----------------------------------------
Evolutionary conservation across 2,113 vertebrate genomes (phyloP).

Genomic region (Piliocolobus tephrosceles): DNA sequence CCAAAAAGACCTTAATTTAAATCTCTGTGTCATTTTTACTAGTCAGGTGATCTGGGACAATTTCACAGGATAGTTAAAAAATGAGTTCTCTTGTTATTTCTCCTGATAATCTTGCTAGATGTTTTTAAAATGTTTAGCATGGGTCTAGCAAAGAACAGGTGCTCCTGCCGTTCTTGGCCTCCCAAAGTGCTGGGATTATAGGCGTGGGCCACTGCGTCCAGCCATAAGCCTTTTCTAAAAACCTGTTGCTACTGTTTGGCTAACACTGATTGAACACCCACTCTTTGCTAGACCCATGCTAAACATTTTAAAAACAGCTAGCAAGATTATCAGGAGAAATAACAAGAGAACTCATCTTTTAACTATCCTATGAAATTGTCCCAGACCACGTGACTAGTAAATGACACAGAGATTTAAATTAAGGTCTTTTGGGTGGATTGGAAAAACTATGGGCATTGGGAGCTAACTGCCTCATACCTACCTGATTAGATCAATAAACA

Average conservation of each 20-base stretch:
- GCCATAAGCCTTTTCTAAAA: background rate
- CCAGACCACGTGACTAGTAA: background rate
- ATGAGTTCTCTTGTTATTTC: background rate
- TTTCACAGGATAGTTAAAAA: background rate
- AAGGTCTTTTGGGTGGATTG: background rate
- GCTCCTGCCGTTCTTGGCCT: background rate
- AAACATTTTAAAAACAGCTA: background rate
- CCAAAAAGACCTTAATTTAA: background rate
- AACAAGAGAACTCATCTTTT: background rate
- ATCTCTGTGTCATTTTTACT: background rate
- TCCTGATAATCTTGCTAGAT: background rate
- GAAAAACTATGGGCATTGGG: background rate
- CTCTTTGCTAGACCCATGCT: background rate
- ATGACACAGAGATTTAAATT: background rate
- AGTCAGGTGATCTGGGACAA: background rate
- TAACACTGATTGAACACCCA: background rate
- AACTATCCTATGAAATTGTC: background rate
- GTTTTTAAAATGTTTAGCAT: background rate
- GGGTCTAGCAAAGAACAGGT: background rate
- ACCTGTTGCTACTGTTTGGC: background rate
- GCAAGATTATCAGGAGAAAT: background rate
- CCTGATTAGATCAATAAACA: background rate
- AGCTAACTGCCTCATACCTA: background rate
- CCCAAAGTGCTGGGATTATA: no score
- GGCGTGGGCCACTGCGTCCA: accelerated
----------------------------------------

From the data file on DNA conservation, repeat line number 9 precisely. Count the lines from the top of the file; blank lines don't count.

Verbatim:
- GCTCCTGCCGTTCTTGGCCT: background rate